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This may be a little late but here's my observations on dinosaurian 


These are found in most all birds and vary from cartilagenous to 
completely ossified and bony.  From what I can tell, most birds can 
maneuver their orbs pretty well and I don't doubt that the various 
non-avian dinos could either.  Of course there are exceptions to this 
rule: owls (Strigiformes) being the most popular example (the oilbird, 
_Steatornis_, being the other most popular example.  Those who have seen 
and/or skinned owls can immediately tell that those buggers have huge 
sclerotic rings.  The ring consists of large sclerotic ossicles that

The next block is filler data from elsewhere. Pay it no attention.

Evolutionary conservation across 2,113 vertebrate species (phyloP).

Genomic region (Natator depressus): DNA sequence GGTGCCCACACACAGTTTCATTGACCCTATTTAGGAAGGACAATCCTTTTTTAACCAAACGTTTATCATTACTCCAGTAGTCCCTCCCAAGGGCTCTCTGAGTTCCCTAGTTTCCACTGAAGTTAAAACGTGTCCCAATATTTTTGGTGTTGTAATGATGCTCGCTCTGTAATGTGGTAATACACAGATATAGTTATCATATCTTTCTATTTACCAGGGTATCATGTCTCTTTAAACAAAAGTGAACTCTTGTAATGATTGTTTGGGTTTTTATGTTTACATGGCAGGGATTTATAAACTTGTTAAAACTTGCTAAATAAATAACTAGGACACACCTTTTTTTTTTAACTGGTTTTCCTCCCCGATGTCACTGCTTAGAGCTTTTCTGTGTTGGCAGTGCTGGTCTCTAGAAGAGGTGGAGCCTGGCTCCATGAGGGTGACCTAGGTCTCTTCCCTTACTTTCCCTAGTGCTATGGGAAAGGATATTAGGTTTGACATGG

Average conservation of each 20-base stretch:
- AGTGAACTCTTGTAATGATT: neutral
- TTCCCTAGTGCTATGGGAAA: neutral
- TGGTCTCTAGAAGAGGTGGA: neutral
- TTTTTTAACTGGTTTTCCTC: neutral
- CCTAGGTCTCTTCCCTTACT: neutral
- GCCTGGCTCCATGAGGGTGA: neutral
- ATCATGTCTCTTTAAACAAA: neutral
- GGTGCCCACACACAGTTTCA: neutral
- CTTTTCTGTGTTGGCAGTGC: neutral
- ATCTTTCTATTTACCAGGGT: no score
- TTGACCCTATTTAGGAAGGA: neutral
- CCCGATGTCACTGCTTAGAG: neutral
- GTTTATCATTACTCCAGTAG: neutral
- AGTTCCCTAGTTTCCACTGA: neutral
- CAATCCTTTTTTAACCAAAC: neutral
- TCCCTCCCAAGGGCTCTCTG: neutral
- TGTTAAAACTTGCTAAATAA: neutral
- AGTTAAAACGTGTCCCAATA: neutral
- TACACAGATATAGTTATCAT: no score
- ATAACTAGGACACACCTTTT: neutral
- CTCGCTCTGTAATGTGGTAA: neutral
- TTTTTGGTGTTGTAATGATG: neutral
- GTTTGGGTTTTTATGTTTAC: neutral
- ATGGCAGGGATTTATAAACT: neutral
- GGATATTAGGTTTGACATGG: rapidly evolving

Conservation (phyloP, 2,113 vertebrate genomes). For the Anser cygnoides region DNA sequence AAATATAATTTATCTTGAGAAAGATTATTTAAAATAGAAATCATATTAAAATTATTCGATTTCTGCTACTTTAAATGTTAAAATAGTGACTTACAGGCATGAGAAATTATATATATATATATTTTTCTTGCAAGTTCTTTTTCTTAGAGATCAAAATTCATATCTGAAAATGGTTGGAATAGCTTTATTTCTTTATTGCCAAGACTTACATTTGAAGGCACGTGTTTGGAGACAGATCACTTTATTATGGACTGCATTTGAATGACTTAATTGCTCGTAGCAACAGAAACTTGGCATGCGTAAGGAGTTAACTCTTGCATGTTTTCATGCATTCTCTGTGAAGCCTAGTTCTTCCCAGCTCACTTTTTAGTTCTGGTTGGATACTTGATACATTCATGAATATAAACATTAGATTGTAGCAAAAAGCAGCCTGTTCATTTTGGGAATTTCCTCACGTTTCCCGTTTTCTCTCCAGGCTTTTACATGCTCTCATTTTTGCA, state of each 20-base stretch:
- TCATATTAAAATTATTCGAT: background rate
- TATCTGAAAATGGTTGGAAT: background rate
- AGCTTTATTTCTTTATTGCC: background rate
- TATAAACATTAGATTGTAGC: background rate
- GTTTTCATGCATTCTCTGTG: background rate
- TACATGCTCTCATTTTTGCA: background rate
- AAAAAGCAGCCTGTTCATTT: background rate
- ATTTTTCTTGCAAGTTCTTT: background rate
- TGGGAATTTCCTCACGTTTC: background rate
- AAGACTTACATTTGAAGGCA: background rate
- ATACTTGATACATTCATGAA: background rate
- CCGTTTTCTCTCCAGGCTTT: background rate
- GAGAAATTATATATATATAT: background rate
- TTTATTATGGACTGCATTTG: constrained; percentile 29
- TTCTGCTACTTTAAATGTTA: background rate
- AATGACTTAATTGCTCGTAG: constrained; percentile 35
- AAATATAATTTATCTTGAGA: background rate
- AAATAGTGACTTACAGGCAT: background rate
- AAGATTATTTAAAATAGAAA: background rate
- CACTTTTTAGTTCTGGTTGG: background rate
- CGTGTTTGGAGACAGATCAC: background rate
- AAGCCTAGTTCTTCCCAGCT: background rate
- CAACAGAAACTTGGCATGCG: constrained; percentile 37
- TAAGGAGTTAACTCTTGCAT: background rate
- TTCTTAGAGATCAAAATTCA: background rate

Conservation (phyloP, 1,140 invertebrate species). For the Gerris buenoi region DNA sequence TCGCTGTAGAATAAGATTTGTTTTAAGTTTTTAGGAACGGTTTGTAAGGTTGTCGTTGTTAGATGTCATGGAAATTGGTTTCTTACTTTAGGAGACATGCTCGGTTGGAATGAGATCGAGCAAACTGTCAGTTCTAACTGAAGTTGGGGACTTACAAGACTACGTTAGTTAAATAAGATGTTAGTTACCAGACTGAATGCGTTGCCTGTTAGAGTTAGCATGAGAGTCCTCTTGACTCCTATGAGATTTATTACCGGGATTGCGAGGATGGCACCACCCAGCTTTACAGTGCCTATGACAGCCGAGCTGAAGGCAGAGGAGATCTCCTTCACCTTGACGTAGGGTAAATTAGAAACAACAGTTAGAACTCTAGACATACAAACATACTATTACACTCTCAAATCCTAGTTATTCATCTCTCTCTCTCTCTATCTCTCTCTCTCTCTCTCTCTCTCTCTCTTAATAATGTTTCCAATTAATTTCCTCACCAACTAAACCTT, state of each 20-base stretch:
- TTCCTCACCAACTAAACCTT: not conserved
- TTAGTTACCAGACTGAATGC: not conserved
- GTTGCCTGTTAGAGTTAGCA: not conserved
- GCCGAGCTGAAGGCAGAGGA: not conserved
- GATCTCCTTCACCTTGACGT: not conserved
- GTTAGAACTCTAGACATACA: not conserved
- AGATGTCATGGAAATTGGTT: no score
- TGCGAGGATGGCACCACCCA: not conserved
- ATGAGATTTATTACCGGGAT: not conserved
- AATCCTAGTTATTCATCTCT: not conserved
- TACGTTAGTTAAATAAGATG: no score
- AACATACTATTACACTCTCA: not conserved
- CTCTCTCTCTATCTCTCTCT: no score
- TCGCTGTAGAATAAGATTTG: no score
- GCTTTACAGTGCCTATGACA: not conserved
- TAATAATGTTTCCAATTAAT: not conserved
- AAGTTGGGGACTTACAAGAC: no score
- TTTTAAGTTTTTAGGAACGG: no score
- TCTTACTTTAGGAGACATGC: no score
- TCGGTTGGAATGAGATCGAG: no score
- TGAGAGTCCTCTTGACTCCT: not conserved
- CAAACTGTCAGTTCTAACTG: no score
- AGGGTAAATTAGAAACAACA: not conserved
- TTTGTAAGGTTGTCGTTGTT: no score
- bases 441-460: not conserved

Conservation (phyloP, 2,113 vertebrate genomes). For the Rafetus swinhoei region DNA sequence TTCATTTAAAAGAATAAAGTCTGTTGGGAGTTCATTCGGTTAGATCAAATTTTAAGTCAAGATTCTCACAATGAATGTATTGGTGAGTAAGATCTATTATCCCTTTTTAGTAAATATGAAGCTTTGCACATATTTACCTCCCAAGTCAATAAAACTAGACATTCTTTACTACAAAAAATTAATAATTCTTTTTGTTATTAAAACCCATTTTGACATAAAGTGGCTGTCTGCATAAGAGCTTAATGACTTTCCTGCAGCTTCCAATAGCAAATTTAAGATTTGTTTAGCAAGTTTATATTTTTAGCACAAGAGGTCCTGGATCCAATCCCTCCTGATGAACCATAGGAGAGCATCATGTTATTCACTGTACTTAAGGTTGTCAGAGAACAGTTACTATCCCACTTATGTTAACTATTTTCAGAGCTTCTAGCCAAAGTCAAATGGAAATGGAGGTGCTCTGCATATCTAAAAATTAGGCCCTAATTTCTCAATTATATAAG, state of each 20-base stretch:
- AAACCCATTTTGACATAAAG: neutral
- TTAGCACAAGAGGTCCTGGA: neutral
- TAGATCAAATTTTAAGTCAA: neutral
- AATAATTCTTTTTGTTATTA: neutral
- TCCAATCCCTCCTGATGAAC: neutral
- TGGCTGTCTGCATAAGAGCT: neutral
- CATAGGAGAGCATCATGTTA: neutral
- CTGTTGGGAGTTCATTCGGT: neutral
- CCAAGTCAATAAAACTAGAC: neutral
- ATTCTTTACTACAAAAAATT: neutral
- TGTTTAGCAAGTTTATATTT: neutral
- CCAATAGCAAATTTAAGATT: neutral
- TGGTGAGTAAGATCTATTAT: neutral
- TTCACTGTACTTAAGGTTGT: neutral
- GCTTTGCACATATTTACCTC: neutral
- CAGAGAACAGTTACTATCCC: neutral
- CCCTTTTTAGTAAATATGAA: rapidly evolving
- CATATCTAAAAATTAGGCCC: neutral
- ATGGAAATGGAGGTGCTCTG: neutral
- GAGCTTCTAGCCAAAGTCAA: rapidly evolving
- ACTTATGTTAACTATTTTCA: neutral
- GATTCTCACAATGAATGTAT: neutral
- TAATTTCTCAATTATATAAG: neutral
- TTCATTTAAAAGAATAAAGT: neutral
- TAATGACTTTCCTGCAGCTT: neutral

expand into a cone-shaped structure that is easily the most conspicuous 
feature of the owl skeleton to the lay person, other than the large, 
facultatively zygodactyl, raptorial peds.  Now, as any person should 
know, owls cannot move their eyes one bit, so they evolved a neck that 
is so flexible it can be turned 270 degrees.  I believe some hawks (I 
think the harrier hawk, I forget the genus) so a similiar condition in 
their sclerotic ossicles, though they still can move their eyes.  


One of the coolest aspects of owls in my opinion is their adaptation to 
hunting.  Their eyes are rotated completely forward and are huge 
(literally like golf balls); their eyesight is tremendous.  Coupling 
good eyesight are the facial disks that pick up sound like radar.  
Couple this with a very strong beak and feet that are probably the 
strongest in the avian world, and their stealthy flight, they are 
probably the best dinosaurian hunters that ever evolved.  

Matt Troutman 

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